“Young people are exposed to a massive pressure to look good through, among other things, advertising and social media, and the models that are shown are often digitally retouched”
Early this month, Norway passed a law that requires online content creators to disclose when they use a filter or retouch a photo they post. The rule will apply to Norwegian influencers, advertisers, and celebrities— that’s anyone with a mass online presence.
The bill comes after the persistence of youth advocacy groups such as the Norway Ministry of Children and Family Affairs. For years, they’ve called for measures to address image editing to lessen adolescents’ body image issues, low self-esteem, and mental health.
In addition, the legal proposal stated that 70,000 young people have mental health problems that need to be treated. That number includes more than half of grade ten Norweigian girls that suffer from body dysmorphia, anorexia, and other eating disorders.
Locally, a study on social media’s impact on Philippine adolescent’s body dissatisfaction shows the same alarming results. The findings included that a high affinity with social media usually equates to poor eating attitudes, body image issues, and low self-esteem. Forty-four percent of the survey participants are below 18 years old.
“Body pressure is pointed out as one of the most important reasons why many young people struggle mentally,” states on the bill. “Young people are exposed to a massive pressure to look good through, among other things, advertising and social media, and the models that are shown are often digitally retouched.”
In summary, the act aims to remove young people’s exposure to “an ideal of beauty that is impossible to achieve.”
Together with the UK and France, Norway is one of the first countries to pass such a law on social media practices. By that, should more countries follow suit? Can it make a positive impact on young people’s mental health issues? And will it pave the way for a universal inclination to “authentic” beauty instead of “perfect” bodies and faces?
Since its release in 2010, Instagram is where the “professionally beautiful” hold office by posting branded content.
These people gain thousands of followers for different reasons: maybe post sartorial content, sometimes they document their fitness regimens, while some routinely post photos from travels. But more often than not, a commonality they share is they’re easy on the eyes.
Instagram models make a living from brand deals that usually mean they get paid for posing with a product and posting it on their feed. Conceptually, it sounds like an enjoyable undertaking. You can take photos of yourself with an iPhone, edit the images, tap the “post” button, then call it a day. However, it becomes problematic at the “edit” stage.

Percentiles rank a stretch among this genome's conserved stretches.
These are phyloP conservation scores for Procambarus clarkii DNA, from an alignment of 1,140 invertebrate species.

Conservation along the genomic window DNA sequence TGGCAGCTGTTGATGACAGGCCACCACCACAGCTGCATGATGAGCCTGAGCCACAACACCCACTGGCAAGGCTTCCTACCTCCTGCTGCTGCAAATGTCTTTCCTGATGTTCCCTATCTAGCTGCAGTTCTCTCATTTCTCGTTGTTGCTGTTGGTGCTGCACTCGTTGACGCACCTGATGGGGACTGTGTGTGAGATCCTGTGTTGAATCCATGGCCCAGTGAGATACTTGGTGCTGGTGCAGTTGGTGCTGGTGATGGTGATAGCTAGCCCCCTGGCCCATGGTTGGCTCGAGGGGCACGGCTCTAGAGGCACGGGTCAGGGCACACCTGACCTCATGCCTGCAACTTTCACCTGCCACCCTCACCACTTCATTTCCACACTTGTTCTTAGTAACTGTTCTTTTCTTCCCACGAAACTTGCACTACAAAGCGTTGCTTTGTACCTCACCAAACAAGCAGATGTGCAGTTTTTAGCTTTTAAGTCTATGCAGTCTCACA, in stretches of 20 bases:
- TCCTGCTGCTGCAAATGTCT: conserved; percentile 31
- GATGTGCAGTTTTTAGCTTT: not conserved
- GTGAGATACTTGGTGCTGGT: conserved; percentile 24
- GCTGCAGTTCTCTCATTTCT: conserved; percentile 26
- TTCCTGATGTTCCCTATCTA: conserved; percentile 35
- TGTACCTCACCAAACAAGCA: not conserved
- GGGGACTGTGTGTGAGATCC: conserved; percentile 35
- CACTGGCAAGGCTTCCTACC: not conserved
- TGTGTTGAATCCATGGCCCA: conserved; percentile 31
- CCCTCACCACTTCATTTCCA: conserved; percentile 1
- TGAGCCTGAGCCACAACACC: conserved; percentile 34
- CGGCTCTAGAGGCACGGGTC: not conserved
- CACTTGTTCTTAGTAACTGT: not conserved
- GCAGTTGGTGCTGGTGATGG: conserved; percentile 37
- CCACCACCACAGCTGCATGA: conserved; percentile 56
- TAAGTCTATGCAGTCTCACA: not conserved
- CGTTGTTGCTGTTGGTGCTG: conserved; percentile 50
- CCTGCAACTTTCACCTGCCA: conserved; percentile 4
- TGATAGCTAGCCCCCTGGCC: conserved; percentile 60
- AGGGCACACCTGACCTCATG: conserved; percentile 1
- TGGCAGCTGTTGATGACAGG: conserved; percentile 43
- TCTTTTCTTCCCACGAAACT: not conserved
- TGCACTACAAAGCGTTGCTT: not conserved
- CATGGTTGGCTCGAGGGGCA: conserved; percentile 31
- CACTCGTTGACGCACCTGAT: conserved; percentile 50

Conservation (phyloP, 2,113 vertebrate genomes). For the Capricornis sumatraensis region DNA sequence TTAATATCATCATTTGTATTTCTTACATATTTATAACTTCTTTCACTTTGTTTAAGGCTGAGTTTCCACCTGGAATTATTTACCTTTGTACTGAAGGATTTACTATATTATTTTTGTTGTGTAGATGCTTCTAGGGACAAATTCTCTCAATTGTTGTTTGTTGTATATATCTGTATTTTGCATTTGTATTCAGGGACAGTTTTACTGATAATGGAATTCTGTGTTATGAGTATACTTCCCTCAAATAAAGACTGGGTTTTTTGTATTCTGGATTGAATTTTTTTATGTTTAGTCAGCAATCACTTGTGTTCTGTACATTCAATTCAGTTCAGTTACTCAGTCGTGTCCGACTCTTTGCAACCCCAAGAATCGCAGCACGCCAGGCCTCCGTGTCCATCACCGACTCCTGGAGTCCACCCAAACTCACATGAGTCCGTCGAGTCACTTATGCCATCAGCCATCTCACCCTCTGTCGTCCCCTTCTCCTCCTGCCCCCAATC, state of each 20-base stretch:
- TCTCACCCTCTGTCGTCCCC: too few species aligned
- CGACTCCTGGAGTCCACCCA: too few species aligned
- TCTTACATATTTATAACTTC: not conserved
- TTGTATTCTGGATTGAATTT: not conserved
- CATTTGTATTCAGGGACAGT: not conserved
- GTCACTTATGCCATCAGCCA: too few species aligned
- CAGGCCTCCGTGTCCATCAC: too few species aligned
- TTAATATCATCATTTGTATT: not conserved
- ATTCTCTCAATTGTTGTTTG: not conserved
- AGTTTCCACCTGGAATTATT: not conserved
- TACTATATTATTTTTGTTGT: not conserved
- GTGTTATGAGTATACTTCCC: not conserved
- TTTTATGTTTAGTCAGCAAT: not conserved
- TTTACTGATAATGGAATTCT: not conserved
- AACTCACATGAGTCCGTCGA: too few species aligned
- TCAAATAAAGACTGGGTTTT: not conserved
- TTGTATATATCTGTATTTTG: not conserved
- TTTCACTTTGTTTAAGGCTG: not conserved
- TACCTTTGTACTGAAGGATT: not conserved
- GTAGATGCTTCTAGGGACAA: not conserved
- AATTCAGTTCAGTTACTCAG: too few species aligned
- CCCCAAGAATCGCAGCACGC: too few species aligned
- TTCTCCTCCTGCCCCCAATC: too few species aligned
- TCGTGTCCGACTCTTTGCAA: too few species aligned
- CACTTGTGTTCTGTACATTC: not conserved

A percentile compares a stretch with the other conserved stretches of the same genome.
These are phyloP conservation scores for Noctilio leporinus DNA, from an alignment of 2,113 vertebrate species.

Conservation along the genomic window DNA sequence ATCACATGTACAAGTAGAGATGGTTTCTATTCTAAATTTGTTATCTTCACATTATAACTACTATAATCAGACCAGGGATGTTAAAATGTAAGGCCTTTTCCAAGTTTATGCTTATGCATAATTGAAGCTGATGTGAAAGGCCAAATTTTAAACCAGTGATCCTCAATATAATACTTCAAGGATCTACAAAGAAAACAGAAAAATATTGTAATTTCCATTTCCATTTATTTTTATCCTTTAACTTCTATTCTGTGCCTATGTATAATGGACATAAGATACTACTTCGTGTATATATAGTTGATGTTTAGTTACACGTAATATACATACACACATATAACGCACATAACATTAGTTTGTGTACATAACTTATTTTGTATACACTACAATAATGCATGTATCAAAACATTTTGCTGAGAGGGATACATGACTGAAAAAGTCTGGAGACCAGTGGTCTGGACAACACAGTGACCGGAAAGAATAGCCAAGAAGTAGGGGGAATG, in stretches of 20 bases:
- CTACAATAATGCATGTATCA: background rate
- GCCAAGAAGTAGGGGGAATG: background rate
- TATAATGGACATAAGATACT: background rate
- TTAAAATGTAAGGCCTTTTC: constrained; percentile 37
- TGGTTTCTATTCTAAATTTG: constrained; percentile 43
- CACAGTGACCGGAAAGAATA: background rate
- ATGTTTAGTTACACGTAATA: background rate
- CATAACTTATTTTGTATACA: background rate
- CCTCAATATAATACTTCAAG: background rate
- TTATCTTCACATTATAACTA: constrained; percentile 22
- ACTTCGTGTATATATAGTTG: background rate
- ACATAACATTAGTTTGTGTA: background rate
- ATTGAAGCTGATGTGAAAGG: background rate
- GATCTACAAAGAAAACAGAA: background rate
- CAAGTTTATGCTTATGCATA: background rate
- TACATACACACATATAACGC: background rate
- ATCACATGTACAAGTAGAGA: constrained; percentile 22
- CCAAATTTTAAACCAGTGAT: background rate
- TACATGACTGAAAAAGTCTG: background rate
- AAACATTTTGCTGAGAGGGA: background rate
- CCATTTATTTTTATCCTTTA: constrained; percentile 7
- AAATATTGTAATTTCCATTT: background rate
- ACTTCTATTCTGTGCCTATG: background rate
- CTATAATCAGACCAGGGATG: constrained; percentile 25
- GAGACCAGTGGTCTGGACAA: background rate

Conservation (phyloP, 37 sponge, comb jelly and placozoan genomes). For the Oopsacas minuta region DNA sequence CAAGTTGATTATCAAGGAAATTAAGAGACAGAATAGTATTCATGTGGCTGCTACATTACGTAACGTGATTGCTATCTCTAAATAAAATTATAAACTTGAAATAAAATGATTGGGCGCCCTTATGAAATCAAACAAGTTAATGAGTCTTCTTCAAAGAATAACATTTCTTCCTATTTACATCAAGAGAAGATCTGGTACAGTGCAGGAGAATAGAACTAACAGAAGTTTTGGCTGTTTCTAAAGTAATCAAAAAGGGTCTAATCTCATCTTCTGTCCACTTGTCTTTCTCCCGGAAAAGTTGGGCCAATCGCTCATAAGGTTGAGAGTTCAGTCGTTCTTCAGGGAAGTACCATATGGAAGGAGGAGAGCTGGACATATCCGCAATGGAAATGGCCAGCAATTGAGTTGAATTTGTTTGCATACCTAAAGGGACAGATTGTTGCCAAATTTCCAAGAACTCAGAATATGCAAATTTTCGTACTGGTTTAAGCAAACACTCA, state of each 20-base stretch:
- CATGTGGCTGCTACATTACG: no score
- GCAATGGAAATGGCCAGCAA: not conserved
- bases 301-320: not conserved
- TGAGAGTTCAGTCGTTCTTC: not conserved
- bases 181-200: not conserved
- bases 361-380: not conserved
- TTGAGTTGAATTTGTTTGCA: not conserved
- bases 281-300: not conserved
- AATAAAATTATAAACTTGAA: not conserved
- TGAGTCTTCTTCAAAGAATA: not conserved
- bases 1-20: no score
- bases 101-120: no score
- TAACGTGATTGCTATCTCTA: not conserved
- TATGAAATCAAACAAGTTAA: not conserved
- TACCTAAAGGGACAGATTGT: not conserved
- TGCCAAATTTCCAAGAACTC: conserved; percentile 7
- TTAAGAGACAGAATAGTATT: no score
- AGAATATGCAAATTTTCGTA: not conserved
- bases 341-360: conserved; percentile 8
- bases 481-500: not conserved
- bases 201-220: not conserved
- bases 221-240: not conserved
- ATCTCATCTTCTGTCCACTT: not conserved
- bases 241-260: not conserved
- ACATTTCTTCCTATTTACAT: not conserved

Even without the knowledge of Photoshop, anyone can open Facetune and have an array of “beautifying” options to choose from. The free application can slim down a face with a quick tap, cinch a waist, and narrow a nose. For the people who make a living off of their looks, editing a photo to “enhance” their looks can be part of the job description.
Although, that doesn’t mean we think influencers purposely cause the problem. In fact, according to a report by global influencer marketing platform inzpire.me, nearly half of surveyed influencers admitted that their job negatively affects their mental health.
Rise of authenticity
In effect, inzpire.me co-founder Marie Mostad says that authenticity and realness are becoming integral to successful influencer careers. If authenticity becomes more of a norm, it will benefit the audience and the online personalities themselves.
“As the market leader, Instagram has an even greater responsibility than most to set the standard here,” Mostad tells Forbes. “More can be done, of course, and social media platforms certainly aren’t the only driving factor for negative mental health, but it’s encouraging to see them taking some measures to help tackle the issue.”
In 2019, to create a healthier social media environment, Instagram revealed that its algorithm pushes content that doesn’t appear Photoshopped or heavily edited. As a result, genuine content is deemed preferred by audiences.
Online platforms can uplift its users instead of having them question their worth with an effort from all its moving parts. For instance, Instagram can further improve their guidelines, influencers can release photos without retouching their bodies, and advertisers can make marketing plans that cater to inclusivity.
Norway’s new retouching law is a step in the right direction; however, even without a government bill, these changes can be made. And given the number of young people currently facing body image struggles, we should make these changes now.
Banner photo from @sashalouisepallari on Instagram.